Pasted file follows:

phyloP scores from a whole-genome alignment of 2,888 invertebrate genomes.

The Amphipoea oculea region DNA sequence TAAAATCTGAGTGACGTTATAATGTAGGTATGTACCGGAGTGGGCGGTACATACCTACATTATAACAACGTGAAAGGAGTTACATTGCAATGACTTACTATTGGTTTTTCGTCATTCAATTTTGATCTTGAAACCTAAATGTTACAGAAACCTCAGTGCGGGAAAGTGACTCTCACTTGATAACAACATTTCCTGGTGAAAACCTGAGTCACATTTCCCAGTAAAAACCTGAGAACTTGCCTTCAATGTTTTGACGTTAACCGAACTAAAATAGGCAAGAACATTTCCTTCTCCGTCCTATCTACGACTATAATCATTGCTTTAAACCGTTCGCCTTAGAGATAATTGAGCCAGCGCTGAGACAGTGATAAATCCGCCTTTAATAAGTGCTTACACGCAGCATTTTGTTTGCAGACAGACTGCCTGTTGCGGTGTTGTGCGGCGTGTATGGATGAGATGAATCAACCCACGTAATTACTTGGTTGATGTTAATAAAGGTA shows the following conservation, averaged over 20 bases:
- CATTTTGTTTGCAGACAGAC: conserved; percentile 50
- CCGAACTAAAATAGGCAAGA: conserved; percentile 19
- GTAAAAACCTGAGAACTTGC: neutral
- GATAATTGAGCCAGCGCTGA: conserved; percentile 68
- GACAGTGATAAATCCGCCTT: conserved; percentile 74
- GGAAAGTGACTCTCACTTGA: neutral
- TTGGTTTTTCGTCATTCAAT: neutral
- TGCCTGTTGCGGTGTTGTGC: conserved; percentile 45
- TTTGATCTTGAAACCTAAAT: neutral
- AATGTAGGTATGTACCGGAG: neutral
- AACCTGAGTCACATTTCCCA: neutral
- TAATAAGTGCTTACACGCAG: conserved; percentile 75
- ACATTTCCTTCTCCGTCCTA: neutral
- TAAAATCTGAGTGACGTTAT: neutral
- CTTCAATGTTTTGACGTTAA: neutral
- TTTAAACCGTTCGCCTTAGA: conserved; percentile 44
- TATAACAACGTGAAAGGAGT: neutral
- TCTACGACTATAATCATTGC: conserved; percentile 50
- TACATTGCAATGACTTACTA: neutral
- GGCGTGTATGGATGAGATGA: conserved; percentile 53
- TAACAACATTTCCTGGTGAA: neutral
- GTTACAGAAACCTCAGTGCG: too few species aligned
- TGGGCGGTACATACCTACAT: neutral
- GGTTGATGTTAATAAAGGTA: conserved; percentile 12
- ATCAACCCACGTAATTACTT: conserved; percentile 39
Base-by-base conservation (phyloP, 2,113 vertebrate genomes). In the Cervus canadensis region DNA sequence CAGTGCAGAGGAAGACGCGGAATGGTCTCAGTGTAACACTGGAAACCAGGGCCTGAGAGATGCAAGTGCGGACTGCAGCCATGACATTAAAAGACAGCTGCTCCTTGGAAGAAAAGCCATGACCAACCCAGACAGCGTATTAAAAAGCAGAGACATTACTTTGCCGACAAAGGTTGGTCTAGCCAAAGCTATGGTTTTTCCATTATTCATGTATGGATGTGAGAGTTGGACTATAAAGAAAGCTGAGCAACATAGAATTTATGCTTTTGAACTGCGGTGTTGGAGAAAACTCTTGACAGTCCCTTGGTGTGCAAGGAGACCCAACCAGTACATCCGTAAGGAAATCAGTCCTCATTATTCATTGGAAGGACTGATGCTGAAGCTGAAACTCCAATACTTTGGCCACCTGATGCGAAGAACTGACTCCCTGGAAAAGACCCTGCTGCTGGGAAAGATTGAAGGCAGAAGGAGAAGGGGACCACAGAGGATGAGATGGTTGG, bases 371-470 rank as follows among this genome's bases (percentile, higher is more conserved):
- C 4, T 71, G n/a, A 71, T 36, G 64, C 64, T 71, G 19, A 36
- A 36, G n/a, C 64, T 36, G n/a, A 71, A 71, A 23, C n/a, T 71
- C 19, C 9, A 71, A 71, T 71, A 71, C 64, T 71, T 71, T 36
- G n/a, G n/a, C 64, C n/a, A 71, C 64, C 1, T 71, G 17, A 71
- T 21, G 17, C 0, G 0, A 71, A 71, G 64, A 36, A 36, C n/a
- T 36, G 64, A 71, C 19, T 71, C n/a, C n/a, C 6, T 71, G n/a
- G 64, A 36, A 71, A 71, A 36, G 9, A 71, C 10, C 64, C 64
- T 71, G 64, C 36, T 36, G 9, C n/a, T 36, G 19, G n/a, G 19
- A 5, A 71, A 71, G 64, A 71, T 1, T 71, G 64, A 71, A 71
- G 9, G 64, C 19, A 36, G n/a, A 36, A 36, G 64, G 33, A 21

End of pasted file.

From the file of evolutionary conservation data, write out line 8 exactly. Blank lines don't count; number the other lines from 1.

- GGAAAGTGACTCTCACTTGA: neutral